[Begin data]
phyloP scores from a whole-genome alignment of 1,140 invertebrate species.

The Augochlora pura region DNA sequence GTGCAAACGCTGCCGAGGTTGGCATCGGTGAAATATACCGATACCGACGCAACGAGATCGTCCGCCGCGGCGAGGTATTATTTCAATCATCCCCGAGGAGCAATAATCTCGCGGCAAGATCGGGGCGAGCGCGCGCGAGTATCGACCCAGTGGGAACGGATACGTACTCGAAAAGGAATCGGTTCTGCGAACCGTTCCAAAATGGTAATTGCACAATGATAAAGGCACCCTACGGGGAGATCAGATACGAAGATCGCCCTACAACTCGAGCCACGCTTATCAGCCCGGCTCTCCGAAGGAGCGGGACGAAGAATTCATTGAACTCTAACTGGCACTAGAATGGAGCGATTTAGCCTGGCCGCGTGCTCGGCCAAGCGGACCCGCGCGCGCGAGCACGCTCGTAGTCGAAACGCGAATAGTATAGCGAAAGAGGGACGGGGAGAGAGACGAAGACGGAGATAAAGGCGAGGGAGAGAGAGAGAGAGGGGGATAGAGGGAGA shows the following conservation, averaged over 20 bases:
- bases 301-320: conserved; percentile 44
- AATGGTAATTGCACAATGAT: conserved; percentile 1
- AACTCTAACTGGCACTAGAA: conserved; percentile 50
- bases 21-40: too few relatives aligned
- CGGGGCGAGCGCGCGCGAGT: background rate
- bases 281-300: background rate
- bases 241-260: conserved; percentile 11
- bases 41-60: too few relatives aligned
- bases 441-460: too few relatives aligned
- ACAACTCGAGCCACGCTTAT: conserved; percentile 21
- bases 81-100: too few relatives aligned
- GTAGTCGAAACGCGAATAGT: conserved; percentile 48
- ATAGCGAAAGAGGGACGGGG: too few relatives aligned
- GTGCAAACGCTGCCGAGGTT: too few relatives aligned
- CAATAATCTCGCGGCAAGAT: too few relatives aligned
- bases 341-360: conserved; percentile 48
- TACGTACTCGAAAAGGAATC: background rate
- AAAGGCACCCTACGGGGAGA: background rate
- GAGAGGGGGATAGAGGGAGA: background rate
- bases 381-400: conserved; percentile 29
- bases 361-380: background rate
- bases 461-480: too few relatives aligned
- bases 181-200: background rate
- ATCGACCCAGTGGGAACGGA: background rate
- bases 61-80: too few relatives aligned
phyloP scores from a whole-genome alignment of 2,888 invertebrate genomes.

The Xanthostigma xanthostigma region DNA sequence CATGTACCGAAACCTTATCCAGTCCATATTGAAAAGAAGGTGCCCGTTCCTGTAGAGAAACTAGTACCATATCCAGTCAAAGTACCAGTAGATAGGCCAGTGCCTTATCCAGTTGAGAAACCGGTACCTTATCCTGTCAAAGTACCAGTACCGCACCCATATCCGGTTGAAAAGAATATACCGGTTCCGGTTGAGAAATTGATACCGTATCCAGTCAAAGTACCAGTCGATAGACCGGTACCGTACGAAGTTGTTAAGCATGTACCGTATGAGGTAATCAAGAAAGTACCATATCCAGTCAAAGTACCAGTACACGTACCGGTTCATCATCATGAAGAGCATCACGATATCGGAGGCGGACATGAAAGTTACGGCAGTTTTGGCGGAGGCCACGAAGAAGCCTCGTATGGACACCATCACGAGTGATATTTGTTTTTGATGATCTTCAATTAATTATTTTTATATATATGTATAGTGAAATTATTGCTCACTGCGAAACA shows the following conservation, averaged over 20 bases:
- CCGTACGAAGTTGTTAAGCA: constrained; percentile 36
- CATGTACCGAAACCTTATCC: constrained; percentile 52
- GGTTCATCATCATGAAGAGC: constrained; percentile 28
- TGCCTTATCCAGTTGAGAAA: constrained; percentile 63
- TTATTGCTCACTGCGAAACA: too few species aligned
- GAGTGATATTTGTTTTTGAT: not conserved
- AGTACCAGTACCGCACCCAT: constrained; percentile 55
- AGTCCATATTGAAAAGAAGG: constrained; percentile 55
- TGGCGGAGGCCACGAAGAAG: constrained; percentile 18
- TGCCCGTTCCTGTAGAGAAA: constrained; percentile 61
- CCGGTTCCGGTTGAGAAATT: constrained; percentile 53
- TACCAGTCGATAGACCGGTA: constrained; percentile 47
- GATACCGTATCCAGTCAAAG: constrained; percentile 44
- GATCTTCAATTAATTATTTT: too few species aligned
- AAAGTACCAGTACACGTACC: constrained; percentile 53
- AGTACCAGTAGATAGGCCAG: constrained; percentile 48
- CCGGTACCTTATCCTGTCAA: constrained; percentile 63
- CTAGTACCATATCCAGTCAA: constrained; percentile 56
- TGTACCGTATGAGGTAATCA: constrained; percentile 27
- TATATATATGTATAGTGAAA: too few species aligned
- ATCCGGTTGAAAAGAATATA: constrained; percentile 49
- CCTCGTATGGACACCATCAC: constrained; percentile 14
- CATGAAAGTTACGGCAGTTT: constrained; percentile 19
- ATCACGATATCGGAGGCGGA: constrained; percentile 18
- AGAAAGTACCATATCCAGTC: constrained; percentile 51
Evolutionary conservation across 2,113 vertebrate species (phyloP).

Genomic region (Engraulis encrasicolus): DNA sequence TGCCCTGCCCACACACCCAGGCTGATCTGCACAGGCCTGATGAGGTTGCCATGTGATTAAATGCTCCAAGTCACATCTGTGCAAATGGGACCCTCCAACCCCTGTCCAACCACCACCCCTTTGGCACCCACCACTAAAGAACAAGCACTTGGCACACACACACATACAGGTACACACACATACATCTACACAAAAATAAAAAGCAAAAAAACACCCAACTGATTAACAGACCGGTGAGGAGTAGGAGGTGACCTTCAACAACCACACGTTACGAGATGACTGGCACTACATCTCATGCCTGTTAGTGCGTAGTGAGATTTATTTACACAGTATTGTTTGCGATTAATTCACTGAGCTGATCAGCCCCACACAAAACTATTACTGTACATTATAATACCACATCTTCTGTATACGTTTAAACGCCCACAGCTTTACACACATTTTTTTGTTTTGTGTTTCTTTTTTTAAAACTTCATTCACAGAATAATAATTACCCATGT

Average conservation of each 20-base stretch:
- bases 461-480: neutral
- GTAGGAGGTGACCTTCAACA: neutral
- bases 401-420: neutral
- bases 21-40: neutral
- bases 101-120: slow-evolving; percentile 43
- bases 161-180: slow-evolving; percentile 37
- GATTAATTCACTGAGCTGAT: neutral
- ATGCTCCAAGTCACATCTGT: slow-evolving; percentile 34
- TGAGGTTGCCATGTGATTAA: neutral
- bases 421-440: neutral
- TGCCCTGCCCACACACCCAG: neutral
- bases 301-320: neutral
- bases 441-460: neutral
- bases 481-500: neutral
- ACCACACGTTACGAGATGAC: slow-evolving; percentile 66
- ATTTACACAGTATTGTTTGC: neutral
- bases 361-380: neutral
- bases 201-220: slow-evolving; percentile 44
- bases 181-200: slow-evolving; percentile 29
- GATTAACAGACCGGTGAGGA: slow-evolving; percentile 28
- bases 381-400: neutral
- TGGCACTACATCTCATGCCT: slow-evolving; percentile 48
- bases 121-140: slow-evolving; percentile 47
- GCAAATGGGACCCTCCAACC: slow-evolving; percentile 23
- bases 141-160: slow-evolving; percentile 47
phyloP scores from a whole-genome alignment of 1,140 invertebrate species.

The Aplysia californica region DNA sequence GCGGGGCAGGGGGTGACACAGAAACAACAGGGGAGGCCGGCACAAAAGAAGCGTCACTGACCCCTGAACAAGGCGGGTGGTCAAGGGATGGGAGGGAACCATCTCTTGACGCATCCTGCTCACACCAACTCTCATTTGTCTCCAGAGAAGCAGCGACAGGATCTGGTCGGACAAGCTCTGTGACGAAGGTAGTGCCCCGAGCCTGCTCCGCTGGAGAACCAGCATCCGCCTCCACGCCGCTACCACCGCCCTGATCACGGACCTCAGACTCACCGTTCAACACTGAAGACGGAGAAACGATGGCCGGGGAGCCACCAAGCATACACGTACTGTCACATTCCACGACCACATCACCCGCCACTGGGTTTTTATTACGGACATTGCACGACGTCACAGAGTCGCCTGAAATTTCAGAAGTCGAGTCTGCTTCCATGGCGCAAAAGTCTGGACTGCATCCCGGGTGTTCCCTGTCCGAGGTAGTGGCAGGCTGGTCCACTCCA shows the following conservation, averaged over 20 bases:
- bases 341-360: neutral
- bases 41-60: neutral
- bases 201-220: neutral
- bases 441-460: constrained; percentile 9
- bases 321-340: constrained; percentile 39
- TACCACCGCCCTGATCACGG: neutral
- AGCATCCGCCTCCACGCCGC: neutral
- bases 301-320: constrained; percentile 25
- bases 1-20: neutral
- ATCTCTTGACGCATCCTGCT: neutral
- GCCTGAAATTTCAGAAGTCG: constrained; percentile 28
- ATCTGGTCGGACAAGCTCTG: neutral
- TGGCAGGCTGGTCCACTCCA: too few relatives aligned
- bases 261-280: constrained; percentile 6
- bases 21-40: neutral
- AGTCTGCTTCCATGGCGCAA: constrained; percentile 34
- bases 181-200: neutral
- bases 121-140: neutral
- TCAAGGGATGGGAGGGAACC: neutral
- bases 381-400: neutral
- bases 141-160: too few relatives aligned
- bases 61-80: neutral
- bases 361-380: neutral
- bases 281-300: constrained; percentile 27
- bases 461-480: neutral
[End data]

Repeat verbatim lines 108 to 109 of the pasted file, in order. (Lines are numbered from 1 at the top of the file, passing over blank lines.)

- bases 281-300: constrained; percentile 27
- bases 461-480: neutral